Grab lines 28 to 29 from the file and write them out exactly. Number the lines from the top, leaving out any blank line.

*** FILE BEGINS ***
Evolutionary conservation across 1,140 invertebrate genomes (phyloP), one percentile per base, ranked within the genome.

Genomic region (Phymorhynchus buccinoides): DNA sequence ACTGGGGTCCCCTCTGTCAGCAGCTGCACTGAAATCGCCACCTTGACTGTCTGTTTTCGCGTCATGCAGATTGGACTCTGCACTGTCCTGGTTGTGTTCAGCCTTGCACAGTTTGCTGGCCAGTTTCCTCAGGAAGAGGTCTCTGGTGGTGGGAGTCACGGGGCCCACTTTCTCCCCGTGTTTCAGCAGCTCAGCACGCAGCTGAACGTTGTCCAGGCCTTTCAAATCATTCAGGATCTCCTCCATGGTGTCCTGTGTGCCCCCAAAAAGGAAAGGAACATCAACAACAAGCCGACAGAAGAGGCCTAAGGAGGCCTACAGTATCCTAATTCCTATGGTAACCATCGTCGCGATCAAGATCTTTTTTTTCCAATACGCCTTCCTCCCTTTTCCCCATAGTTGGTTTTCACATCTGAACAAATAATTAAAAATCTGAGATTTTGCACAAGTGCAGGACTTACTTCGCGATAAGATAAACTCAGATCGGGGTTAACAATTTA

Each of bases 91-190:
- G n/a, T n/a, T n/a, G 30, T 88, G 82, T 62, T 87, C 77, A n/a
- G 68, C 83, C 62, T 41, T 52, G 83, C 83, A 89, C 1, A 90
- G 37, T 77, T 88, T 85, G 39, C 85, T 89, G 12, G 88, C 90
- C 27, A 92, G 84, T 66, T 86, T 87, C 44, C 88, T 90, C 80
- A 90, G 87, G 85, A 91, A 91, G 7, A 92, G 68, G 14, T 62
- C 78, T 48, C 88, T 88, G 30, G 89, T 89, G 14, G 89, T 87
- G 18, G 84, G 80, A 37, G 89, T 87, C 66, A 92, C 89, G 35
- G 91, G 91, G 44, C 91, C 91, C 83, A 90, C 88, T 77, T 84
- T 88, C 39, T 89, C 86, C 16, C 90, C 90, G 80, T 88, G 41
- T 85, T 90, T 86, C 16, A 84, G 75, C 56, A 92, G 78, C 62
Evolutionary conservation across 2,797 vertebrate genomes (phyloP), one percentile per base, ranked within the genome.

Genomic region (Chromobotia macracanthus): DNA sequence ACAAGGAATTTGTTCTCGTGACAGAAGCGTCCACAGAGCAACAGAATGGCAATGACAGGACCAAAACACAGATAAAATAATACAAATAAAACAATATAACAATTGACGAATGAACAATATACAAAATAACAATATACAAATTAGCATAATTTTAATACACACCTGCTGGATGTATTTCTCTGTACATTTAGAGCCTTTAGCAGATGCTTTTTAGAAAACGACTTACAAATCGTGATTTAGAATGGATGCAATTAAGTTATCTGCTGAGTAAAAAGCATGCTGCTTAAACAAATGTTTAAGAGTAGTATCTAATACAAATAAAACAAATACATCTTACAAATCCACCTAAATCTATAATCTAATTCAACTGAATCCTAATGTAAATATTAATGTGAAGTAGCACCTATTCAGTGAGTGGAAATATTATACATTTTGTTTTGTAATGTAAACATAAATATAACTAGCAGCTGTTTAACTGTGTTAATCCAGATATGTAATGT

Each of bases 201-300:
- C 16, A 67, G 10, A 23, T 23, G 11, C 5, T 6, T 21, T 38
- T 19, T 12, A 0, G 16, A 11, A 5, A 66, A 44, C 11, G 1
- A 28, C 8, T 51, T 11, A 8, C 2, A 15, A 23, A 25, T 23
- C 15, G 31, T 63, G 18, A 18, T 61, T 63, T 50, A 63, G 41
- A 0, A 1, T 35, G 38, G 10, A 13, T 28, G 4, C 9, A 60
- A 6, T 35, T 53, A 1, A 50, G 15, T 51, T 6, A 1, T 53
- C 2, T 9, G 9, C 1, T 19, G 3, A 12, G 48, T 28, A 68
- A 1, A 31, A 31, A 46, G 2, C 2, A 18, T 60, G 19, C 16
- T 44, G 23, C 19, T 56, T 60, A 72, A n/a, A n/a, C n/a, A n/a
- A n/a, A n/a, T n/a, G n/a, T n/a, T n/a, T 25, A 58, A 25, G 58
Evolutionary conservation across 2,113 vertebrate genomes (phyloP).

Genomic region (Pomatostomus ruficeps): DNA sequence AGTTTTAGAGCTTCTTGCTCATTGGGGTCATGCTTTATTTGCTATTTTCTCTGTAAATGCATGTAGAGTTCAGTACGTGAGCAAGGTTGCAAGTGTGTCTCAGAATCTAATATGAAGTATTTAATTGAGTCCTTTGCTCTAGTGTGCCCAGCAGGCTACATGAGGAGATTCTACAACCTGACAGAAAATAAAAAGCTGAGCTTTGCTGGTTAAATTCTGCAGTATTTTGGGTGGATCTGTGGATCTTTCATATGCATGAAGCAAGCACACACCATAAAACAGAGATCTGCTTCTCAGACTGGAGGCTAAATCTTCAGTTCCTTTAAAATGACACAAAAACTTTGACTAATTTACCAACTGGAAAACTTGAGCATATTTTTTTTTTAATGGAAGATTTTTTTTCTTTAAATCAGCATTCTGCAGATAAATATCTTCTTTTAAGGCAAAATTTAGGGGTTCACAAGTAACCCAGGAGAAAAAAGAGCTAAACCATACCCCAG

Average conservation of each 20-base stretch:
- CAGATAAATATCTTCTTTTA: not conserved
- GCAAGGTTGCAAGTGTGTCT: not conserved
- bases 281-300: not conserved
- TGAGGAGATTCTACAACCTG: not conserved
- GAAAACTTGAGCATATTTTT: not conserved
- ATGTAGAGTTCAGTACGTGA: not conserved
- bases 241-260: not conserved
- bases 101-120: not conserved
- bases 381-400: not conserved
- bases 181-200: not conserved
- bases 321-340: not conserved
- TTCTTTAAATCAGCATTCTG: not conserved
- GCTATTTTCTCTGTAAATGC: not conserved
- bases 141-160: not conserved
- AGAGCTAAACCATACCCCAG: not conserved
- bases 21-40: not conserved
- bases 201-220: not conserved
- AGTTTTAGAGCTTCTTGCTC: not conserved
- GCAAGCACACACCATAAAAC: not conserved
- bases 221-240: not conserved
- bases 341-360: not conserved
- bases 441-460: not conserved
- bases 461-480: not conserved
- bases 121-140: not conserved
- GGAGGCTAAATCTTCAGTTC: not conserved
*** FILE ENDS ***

Genomic region (Pomatostomus ruficeps): DNA sequence AGTTTTAGAGCTTCTTGCTCATTGGGGTCATGCTTTATTTGCTATTTTCTCTGTAAATGCATGTAGAGTTCAGTACGTGAGCAAGGTTGCAAGTGTGTCTCAGAATCTAATATGAAGTATTTAATTGAGTCCTTTGCTCTAGTGTGCCCAGCAGGCTACATGAGGAGATTCTACAACCTGACAGAAAATAAAAAGCTGAGCTTTGCTGGTTAAATTCTGCAGTATTTTGGGTGGATCTGTGGATCTTTCATATGCATGAAGCAAGCACACACCATAAAACAGAGATCTGCTTCTCAGACTGGAGGCTAAATCTTCAGTTCCTTTAAAATGACACAAAAACTTTGACTAATTTACCAACTGGAAAACTTGAGCATATTTTTTTTTTAATGGAAGATTTTTTTTCTTTAAATCAGCATTCTGCAGATAAATATCTTCTTTTAAGGCAAAATTTAGGGGTTCACAAGTAACCCAGGAGAAAAAAGAGCTAAACCATACCCCAG

Average conservation of each 20-base stretch: